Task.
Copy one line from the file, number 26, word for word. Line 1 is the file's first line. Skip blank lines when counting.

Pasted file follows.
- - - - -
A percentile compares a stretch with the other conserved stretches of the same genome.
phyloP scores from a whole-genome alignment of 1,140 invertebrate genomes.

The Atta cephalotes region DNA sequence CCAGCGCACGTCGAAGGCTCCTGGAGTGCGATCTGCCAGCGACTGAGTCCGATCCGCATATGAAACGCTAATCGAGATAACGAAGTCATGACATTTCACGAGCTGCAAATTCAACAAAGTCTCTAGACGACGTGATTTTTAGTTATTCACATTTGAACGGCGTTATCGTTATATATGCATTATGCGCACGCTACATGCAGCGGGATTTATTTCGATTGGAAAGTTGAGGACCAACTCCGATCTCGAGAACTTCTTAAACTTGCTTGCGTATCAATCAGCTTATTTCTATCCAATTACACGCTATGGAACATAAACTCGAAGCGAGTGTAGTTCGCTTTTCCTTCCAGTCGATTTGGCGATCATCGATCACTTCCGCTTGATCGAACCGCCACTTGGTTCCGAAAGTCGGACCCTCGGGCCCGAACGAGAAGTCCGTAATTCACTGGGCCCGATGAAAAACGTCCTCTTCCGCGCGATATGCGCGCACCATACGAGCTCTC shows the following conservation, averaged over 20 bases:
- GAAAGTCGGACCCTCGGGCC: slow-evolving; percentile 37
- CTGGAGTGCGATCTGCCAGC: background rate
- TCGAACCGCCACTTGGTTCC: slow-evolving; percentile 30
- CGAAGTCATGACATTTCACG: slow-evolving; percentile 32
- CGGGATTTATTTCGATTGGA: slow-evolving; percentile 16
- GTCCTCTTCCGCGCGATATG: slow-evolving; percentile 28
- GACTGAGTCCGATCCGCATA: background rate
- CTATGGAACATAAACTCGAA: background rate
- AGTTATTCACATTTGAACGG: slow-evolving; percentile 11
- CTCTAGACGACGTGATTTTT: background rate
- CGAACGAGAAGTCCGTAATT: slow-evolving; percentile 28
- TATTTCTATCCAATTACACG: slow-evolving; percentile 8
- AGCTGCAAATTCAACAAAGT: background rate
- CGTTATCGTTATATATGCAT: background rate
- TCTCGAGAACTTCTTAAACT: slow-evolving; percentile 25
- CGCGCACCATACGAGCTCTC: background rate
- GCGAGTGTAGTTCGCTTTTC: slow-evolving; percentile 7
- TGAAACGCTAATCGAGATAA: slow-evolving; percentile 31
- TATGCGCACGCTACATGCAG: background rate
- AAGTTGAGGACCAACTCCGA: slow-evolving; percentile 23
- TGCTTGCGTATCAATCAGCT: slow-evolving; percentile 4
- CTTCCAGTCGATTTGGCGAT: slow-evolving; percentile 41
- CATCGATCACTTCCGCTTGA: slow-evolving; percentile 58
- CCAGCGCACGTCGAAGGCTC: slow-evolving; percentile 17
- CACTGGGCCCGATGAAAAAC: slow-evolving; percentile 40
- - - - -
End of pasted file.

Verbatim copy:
- CATCGATCACTTCCGCTTGA: slow-evolving; percentile 58